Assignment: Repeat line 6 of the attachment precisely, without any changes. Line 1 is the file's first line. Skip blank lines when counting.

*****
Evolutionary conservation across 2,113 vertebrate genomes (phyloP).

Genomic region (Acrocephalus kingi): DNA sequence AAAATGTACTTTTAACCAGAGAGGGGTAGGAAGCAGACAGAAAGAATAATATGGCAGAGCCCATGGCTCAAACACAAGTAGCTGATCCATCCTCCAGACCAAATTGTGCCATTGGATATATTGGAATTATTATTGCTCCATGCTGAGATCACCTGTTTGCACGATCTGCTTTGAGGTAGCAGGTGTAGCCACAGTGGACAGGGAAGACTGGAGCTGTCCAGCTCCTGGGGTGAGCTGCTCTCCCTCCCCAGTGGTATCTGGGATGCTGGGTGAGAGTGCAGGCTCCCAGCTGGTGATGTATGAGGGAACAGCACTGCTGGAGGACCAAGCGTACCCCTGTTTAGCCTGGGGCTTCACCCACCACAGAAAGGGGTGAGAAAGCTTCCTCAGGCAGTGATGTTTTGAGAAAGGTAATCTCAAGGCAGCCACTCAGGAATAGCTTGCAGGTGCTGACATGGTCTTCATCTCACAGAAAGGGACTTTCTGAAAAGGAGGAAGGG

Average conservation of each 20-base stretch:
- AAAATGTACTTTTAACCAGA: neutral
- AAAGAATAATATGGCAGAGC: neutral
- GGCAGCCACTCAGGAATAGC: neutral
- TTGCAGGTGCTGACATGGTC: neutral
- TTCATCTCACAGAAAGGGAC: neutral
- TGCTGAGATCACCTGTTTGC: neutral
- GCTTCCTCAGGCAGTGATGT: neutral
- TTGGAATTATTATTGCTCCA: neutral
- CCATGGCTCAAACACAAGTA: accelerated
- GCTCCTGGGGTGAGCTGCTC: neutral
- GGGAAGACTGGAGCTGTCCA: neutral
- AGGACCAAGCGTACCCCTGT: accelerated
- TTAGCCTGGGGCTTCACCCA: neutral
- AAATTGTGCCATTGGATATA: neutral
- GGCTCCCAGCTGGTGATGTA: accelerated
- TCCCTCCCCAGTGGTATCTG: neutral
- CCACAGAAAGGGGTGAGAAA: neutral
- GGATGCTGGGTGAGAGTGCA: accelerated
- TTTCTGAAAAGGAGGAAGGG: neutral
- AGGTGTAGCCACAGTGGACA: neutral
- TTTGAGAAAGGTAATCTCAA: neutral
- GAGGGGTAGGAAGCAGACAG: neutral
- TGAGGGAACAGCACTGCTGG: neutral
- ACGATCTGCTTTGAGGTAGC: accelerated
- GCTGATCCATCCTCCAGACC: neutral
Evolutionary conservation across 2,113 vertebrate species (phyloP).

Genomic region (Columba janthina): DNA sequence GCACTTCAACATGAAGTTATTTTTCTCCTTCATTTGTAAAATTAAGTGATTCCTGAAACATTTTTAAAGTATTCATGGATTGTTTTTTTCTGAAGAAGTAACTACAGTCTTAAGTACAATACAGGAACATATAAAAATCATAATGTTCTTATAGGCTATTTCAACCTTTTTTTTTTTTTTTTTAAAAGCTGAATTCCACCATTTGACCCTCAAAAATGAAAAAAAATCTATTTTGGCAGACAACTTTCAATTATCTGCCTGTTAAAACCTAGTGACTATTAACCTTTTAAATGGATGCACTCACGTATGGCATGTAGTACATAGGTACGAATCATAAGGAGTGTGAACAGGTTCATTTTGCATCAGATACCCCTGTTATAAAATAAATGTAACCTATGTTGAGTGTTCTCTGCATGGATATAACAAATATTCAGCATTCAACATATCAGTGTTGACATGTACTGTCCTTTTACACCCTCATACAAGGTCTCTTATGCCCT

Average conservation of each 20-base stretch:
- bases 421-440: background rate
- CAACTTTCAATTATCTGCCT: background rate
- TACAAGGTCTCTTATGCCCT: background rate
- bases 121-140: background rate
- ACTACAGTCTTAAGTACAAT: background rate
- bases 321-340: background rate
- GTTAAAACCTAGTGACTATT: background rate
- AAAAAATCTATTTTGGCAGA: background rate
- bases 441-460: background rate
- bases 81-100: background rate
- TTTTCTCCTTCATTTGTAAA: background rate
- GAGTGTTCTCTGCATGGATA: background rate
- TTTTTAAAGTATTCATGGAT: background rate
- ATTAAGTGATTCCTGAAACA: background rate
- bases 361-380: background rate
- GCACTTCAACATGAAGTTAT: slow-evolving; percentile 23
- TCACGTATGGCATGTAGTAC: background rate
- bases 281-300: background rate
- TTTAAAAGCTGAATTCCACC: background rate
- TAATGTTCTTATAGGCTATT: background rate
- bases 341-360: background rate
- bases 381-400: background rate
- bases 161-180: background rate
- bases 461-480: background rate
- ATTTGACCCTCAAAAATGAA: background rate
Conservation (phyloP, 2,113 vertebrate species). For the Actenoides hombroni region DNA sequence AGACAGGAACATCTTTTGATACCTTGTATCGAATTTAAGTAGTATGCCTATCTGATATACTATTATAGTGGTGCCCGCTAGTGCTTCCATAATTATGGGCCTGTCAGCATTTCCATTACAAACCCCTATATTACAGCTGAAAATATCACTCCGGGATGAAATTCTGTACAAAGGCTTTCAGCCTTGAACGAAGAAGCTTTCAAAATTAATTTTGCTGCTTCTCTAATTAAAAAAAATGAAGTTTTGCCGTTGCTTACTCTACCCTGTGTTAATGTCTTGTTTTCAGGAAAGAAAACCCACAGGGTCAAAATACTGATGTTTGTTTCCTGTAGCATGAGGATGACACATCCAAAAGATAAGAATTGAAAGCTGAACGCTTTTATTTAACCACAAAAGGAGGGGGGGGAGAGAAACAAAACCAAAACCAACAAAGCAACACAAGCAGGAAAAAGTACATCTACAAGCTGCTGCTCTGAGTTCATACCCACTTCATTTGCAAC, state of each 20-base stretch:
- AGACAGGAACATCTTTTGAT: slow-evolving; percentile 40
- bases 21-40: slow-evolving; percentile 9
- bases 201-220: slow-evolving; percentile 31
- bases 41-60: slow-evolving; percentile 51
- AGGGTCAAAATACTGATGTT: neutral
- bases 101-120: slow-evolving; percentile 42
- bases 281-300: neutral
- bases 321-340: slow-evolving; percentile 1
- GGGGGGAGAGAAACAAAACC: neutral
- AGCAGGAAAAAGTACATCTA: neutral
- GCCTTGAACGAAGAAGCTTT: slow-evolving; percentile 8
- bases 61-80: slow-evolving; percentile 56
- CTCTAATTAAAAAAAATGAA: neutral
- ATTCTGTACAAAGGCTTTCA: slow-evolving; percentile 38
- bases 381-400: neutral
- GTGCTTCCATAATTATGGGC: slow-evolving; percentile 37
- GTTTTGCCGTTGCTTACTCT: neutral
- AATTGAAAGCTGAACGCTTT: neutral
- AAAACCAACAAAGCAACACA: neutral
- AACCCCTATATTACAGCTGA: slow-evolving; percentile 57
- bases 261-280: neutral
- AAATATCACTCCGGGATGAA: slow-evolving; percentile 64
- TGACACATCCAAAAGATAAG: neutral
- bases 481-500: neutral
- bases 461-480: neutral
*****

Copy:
- GGCAGCCACTCAGGAATAGC: neutral